2) Don’t Be a Prisoner of Experience.
Challenging the status quo also means turning a critical eye to years of practice and accumulated expertise. And this can feel like heresy to some of the most accomplished members of a team. As we learned in the New York Times leaked innovation report, something as self-evident as the decreasing value of “A-1” in the digital ecosystem was a bitter realization for many.
Asking impassioned journalism educators to question the processes, values and rules they hold most dear isn’t easy, but it helps illuminate their perceived obstacles to innovation. For example, in our program, we challenge colleagues to stop relegating technology to the “just-a-tool” bin, and to fully integrate it into teaching as a cultural, economic and narrative force.
Journalism educators, like their counterparts in industry, represent a unique breed of practical thinkers who are not necessarily prone to flights of fancy. One way to overcome the hesitancy for describing something new, is to say what it isn’t, as was the case with Quartz at its inception.
Seward shared the simple rationale behind how Quartz got its name in the early days of envisioning the venture.
“We could have picked any random noun,” Seward said. “We needed a name that conveyed what we weren’t.”
The landscape of competitors in business news featured well-established brands with literal names, he explained: the Wall Street Journal, Business Week, the Financial Times, and The Economist. Seward said that while the Quartz start-up team envied these strongholds of business journalism, they wanted to clearly communicate, “We’re not trying to do what they’re doing. We’re trying to do something different.”
3) Go where your audience is and where they will be.
Experiments in revenue generation and audience-building are critical to a digital start-up. The oft-cited “if the news is important enough, it will find me,” has served as gospel for the past five years for connecting with readers in their natural habitat, namely social media. This tenet has since evolved to become a device-centric mantra with the current emphasis on achieving frictionless mobile consumption.
One of Quartz’s prime directives was to be a mobile- and tablet-first product with a social distribution strategy, Seward said.
“It’s completely transformed how we think about producing journalism,” he said. “The challenge is not to get the story published, but to get the story into people’s feeds — into their Twitter timelines, into their inbox and into their chat.”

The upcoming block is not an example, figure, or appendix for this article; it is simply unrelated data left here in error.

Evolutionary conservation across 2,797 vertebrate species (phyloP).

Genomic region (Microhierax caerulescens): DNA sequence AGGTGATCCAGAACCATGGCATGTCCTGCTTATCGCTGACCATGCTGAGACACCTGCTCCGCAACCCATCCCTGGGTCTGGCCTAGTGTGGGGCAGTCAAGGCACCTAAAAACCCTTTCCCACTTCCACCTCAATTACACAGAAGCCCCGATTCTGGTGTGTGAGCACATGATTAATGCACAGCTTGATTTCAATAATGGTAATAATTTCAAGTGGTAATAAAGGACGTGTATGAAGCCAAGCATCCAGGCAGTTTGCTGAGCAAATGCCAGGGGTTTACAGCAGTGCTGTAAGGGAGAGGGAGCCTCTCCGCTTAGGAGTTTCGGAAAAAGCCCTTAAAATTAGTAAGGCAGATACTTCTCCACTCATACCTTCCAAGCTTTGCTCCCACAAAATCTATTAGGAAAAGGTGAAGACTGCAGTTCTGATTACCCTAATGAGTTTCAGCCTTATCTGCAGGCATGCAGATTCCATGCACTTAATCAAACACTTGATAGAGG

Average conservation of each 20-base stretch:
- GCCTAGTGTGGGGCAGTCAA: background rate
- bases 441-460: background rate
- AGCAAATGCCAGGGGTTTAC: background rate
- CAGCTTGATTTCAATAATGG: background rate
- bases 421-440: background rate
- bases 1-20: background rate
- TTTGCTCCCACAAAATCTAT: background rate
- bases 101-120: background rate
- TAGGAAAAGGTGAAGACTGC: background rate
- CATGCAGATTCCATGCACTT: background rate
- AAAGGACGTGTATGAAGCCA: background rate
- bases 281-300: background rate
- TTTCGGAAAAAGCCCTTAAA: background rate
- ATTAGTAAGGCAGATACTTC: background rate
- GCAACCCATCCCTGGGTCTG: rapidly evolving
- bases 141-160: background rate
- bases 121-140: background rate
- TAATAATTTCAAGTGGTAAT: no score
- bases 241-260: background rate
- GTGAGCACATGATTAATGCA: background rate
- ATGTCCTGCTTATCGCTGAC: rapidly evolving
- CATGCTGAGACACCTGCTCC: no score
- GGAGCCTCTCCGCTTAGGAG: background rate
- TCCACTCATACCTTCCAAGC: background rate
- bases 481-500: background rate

Producing for this challenge, he notes, as opposed to creating a cover-to cover-experience, gives rise to a more fragmented reading experience, and Quartz’ stories are designed as discrete bits of content — “things” — that travel well in mobile, social feeds.
While these are essential, relevant strategies-of-the-moment, it’s not too soon to build a digital publication for future audience behaviors. And while we’re at it, educating students for jobs that currently don’t exist. This means prioritizing experiments in audience-building and storytelling through anticipated forms, including augmented reality, wearable tech, gesture and sensor devices, even neurotech and other emerging technologies.
4) Have a noble purpose.
During the brainstorming session, faculty were pleased to discover that some of the most popular “things” at Quartz are in-depth reporting pieces.
In envisioning Quartz, Seward said, “We wanted it to be foremost a serious publication, not a cynical play for page views. We tried to find a way for serious, quality journalism to thrive online.”
Reed concurred and reaffirmed that the school’s new venture must be first-and-foremost a journalistic venture with a “noble purpose.”
“There is no reason to invest our time, resources and human capital in an initiative that isn’t advancing the cause of journalism,” Reed said.
“Our students need to do a deep-dive into important stories that matter to this region, while also experimenting with how to build audience and revenue through a digital-first, highly social, and device-driven approach.”
Dana Coester is an Assistant Professor at the PI Reed School of Journalism, West Virginia University, and also serves as creative director for the school’s media innovation center. Coester’s work focuses on community media and the economic development potential in technology disruption. Her research examines the future of storytelling with special interests in mobile, augmented reality and wearable technology at the intersection of narrative and neuroscience. Coester earned her master’s degree in Journalism from the University of Missouri-Columbia in 1993.